“I will breathe into thee a soul, / And thou shalt live for ever.” This is presumption. Manhattan has done pretty well since Minuit. But the point is whether the emotion is sincere. I don’t care what Pound is saying—he can say Manhattan is all he claims it is. He can say Manhattan is a certain light in his retina if he wants to. He can say Manhattan is between the second and third toe—as long as he means it. He can call Manhattan a virgin all he wants, or a maid. But from what does this emerge or come? That should be seen critically.

Architecture & Feeling

I’m going to read from a work of 1923, Landmarks of New York: An Historical Guide to the Metropolis, edited by A. Everett Peterson. He’s one of the scholars of New York. There’s much here, and the landmarks idea took the form recently of having the city designate places as historic centers.

With the Municipal Building, New York has insisted on itself. Many persons had seen the City Hall, and they also had seen the Hall of Records, and the courthouses. But through them New York didn’t make a big impression. It did, however, make one with the Municipal Building, which, as you walk on Chambers Street toward the East River, meets you, looking twice at you. Then, there is so much emotion about it: it is the marriage center. And there’s what it has in it. At one time it was the great place, and still is, for New York records, some of which haven’t been seen yet—not by recent eyes.

There’s a description of the Municipal Building in this work, and I present it as poetic because of those records. I’ve seen some of them. Somebody gets a voucher for six shillings: he helped with a dray on State Street. There are thousands of them. Most, frankly, are dull. But the city fathers, every time they paid out money, didn’t want to throw away the receipt. They had vouchers, and these haven’t been thrown away since. There are other documents. There are notes of the Common Council, which were put into volumes first in the time of Tweed, and later reprinted. I thought of quoting them, but I couldn’t quote everything.

So, there’s a description of the Municipal Building. I see another period of New York history with that building, just as another period came to be with Radio City, Rockefeller Center. The writer says:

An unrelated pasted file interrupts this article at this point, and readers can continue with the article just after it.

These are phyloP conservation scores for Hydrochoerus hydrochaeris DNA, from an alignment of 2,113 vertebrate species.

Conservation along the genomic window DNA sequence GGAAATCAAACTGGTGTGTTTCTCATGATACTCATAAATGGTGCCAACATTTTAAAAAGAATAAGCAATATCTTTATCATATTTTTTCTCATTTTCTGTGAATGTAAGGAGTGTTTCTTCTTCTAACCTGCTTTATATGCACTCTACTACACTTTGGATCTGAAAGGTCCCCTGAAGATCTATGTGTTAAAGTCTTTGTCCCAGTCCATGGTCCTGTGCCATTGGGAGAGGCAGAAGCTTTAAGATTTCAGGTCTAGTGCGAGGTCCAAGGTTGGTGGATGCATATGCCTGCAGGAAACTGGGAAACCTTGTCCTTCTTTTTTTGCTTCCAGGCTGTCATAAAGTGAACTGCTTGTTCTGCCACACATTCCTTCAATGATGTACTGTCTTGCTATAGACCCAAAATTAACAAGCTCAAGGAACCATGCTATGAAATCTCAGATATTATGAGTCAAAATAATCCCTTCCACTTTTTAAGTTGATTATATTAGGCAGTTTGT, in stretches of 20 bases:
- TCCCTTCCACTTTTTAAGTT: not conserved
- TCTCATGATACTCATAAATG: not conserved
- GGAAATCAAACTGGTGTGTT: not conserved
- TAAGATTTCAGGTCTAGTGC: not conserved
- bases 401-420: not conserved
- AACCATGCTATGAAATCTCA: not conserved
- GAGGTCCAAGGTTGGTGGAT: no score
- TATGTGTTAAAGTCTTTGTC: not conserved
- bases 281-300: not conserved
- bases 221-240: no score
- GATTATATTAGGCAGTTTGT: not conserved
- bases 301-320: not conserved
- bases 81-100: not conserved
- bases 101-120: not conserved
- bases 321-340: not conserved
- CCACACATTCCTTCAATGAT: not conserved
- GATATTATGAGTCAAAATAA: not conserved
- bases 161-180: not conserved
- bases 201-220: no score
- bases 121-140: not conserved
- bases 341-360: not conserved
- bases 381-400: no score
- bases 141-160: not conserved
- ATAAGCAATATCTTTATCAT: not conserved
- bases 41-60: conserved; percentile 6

Arching over Chambers St. rises the new Municipal Building erected in 1911. Above the great columns are shields representing the arms of the present city and state, New Amsterdam, New Netherland, and the province of New York (1664)...; allegorical figures representing “Executive Power,” “Guidance,” “Civic Duty,” “Progress,” “Civic Pride.”

One sculptor, Frederick MacMonnies, is still remembered for the brightest, most scandalous work of the time in sculpture.2

On the 24 floors of the building,...scattered among [the administrative] bureaus are invaluable record-books and documents, many of them connected with the Dutch city.... Assessment rolls of ancient days are in the keeping of the Board of Taxes and Assessments. There is very great need of a city archivist or historian to give these treasures intelligent care....There is no way to know positively where the particular document you wish may be found.

That is quite true. There have been changes, and there have been works using these documents. There was one by Pomerantz.3 And work is still going on. New York history is studied. But this building is imposing. It’s even imposing from the back, where it does look very different, I must say. Then, nearby, are the tremendous city housing projects on Monroe Street. 

1Mr. Siegel had earlier discussed her “New York at Sunrise” and called it “one of the best poems about Manhattan” (TRO 1818).

2Mr. Siegel is likely referring to MacMonnies’ dancing Bacchante, which caused an uproar in Boston when it was displayed there. His statue of Nathan Hale is in NY’s City Hall Park.

3Sidney I. Pomerantz, New York, an American City, 1783-1803 (NY, 1938).